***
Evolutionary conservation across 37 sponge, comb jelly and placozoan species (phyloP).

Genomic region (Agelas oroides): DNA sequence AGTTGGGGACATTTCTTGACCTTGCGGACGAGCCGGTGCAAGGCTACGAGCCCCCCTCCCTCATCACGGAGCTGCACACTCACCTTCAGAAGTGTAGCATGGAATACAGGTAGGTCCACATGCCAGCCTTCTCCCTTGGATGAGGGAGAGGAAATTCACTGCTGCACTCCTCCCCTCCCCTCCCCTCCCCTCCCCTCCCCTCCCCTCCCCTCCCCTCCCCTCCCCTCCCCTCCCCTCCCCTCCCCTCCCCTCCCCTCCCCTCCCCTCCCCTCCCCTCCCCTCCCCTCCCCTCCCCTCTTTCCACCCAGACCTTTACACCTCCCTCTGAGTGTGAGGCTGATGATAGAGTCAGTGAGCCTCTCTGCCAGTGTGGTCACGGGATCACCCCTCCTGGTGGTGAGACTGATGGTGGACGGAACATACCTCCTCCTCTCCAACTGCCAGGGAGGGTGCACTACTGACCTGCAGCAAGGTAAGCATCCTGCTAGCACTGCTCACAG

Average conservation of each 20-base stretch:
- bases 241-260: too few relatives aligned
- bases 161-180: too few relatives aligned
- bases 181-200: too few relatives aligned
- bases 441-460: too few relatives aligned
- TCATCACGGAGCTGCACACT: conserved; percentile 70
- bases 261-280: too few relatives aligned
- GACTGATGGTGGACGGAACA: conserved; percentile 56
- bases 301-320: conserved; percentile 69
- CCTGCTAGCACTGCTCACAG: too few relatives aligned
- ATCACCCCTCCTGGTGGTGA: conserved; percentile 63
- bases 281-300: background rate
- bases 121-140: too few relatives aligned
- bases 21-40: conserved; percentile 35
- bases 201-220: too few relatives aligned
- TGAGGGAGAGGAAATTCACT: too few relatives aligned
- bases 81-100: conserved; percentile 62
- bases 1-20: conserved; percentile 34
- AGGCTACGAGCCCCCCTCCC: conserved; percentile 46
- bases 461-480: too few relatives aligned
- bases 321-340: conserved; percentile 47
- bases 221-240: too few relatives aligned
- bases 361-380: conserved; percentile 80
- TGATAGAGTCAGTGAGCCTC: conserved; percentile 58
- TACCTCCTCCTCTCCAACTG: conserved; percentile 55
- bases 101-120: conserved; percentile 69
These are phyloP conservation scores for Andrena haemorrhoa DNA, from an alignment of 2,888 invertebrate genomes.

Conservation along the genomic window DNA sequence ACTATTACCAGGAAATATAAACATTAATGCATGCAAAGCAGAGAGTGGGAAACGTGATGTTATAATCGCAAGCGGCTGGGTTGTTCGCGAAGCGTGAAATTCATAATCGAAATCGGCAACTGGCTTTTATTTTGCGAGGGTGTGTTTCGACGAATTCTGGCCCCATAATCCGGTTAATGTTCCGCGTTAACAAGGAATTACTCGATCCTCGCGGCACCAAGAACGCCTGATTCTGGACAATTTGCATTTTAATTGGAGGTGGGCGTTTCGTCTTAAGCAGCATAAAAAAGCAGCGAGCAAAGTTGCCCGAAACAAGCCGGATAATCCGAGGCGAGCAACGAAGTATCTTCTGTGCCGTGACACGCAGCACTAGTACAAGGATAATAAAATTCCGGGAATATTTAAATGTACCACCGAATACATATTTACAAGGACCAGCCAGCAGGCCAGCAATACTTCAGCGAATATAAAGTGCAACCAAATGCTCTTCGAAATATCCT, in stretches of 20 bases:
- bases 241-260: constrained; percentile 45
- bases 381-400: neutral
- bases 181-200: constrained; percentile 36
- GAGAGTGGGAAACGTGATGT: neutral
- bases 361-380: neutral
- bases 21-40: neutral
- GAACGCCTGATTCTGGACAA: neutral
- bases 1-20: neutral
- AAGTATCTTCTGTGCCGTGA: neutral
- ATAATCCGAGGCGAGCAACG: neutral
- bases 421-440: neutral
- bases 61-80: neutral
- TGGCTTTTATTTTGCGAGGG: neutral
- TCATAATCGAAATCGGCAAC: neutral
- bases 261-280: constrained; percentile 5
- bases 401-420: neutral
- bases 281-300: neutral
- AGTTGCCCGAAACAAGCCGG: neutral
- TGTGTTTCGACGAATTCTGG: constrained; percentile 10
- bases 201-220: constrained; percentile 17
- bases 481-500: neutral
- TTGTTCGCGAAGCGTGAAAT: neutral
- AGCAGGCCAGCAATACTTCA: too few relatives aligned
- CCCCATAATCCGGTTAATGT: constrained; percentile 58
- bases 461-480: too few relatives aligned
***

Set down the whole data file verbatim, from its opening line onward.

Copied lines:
Evolutionary conservation across 37 sponge, comb jelly and placozoan species (phyloP).

Genomic region (Agelas oroides): DNA sequence AGTTGGGGACATTTCTTGACCTTGCGGACGAGCCGGTGCAAGGCTACGAGCCCCCCTCCCTCATCACGGAGCTGCACACTCACCTTCAGAAGTGTAGCATGGAATACAGGTAGGTCCACATGCCAGCCTTCTCCCTTGGATGAGGGAGAGGAAATTCACTGCTGCACTCCTCCCCTCCCCTCCCCTCCCCTCCCCTCCCCTCCCCTCCCCTCCCCTCCCCTCCCCTCCCCTCCCCTCCCCTCCCCTCCCCTCCCCTCCCCTCCCCTCCCCTCCCCTCCCCTCCCCTCCCCTCCCCTCTTTCCACCCAGACCTTTACACCTCCCTCTGAGTGTGAGGCTGATGATAGAGTCAGTGAGCCTCTCTGCCAGTGTGGTCACGGGATCACCCCTCCTGGTGGTGAGACTGATGGTGGACGGAACATACCTCCTCCTCTCCAACTGCCAGGGAGGGTGCACTACTGACCTGCAGCAAGGTAAGCATCCTGCTAGCACTGCTCACAG

Average conservation of each 20-base stretch:
- bases 241-260: too few relatives aligned
- bases 161-180: too few relatives aligned
- bases 181-200: too few relatives aligned
- bases 441-460: too few relatives aligned
- TCATCACGGAGCTGCACACT: conserved; percentile 70
- bases 261-280: too few relatives aligned
- GACTGATGGTGGACGGAACA: conserved; percentile 56
- bases 301-320: conserved; percentile 69
- CCTGCTAGCACTGCTCACAG: too few relatives aligned
- ATCACCCCTCCTGGTGGTGA: conserved; percentile 63
- bases 281-300: background rate
- bases 121-140: too few relatives aligned
- bases 21-40: conserved; percentile 35
- bases 201-220: too few relatives aligned
- TGAGGGAGAGGAAATTCACT: too few relatives aligned
- bases 81-100: conserved; percentile 62
- bases 1-20: conserved; percentile 34
- AGGCTACGAGCCCCCCTCCC: conserved; percentile 46
- bases 461-480: too few relatives aligned
- bases 321-340: conserved; percentile 47
- bases 221-240: too few relatives aligned
- bases 361-380: conserved; percentile 80
- TGATAGAGTCAGTGAGCCTC: conserved; percentile 58
- TACCTCCTCCTCTCCAACTG: conserved; percentile 55
- bases 101-120: conserved; percentile 69
These are phyloP conservation scores for Andrena haemorrhoa DNA, from an alignment of 2,888 invertebrate genomes.

Conservation along the genomic window DNA sequence ACTATTACCAGGAAATATAAACATTAATGCATGCAAAGCAGAGAGTGGGAAACGTGATGTTATAATCGCAAGCGGCTGGGTTGTTCGCGAAGCGTGAAATTCATAATCGAAATCGGCAACTGGCTTTTATTTTGCGAGGGTGTGTTTCGACGAATTCTGGCCCCATAATCCGGTTAATGTTCCGCGTTAACAAGGAATTACTCGATCCTCGCGGCACCAAGAACGCCTGATTCTGGACAATTTGCATTTTAATTGGAGGTGGGCGTTTCGTCTTAAGCAGCATAAAAAAGCAGCGAGCAAAGTTGCCCGAAACAAGCCGGATAATCCGAGGCGAGCAACGAAGTATCTTCTGTGCCGTGACACGCAGCACTAGTACAAGGATAATAAAATTCCGGGAATATTTAAATGTACCACCGAATACATATTTACAAGGACCAGCCAGCAGGCCAGCAATACTTCAGCGAATATAAAGTGCAACCAAATGCTCTTCGAAATATCCT, in stretches of 20 bases:
- bases 241-260: constrained; percentile 45
- bases 381-400: neutral
- bases 181-200: constrained; percentile 36
- GAGAGTGGGAAACGTGATGT: neutral
- bases 361-380: neutral
- bases 21-40: neutral
- GAACGCCTGATTCTGGACAA: neutral
- bases 1-20: neutral
- AAGTATCTTCTGTGCCGTGA: neutral
- ATAATCCGAGGCGAGCAACG: neutral
- bases 421-440: neutral
- bases 61-80: neutral
- TGGCTTTTATTTTGCGAGGG: neutral
- TCATAATCGAAATCGGCAAC: neutral
- bases 261-280: constrained; percentile 5
- bases 401-420: neutral
- bases 281-300: neutral
- AGTTGCCCGAAACAAGCCGG: neutral
- TGTGTTTCGACGAATTCTGG: constrained; percentile 10
- bases 201-220: constrained; percentile 17
- bases 481-500: neutral
- TTGTTCGCGAAGCGTGAAAT: neutral
- AGCAGGCCAGCAATACTTCA: too few relatives aligned
- CCCCATAATCCGGTTAATGT: constrained; percentile 58
- bases 461-480: too few relatives aligned